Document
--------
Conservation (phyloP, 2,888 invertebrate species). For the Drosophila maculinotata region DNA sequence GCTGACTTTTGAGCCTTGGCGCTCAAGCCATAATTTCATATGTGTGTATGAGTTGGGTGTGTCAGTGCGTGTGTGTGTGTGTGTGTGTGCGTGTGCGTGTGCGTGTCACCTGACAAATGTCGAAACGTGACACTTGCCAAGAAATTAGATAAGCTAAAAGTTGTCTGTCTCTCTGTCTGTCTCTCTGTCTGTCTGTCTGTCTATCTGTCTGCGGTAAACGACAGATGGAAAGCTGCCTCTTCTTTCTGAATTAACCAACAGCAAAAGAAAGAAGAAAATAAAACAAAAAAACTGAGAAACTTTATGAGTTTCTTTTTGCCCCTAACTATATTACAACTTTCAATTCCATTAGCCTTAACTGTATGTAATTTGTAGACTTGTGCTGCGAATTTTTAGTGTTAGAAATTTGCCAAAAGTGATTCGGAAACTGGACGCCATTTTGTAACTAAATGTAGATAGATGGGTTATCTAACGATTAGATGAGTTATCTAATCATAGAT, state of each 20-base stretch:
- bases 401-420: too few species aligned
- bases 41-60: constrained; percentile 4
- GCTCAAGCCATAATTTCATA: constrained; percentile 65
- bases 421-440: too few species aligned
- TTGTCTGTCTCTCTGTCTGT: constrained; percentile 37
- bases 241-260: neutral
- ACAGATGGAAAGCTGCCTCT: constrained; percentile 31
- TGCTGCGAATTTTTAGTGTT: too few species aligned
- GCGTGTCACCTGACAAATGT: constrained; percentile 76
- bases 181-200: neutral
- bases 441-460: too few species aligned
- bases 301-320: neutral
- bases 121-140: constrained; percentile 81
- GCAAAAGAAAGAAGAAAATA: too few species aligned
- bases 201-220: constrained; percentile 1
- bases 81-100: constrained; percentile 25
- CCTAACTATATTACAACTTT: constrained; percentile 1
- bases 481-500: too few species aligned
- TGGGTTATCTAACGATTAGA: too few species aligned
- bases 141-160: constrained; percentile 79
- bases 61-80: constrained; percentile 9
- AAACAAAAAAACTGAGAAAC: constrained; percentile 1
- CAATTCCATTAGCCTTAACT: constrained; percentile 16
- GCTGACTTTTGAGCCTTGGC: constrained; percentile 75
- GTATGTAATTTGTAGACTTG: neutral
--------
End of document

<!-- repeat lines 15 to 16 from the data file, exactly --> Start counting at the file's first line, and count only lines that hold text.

- GCAAAAGAAAGAAGAAAATA: too few species aligned
- bases 201-220: constrained; percentile 1